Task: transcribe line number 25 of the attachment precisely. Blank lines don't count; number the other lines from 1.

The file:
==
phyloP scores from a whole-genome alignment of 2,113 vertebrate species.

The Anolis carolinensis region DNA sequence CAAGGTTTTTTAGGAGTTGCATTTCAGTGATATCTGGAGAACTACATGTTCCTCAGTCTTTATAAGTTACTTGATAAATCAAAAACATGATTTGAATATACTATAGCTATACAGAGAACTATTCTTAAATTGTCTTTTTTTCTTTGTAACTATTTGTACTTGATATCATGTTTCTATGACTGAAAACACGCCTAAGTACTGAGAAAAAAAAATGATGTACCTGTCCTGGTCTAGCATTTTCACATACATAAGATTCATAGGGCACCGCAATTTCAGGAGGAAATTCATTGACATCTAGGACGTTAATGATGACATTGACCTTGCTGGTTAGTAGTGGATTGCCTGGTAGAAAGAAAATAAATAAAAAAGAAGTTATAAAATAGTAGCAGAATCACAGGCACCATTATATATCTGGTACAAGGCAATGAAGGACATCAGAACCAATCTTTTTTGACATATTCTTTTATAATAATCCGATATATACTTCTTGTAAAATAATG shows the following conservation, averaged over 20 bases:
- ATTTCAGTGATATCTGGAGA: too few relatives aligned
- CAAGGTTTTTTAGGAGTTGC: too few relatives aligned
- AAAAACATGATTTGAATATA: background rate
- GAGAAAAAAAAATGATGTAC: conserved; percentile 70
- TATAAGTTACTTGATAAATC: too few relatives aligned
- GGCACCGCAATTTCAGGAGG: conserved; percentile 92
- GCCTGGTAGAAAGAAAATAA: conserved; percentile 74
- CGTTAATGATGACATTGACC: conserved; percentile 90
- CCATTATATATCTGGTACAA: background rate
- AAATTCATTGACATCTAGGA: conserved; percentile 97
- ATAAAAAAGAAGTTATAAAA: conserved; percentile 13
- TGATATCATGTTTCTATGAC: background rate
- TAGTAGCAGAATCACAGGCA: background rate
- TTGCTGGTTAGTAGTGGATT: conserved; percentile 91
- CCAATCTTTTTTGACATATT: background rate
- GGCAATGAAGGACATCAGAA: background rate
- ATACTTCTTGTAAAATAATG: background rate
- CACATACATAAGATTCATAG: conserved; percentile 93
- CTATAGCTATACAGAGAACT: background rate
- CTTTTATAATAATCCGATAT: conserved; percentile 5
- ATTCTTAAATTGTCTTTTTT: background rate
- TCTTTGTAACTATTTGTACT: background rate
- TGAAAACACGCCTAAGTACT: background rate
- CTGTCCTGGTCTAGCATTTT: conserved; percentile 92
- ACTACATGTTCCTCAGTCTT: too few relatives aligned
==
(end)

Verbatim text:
- TGAAAACACGCCTAAGTACT: background rate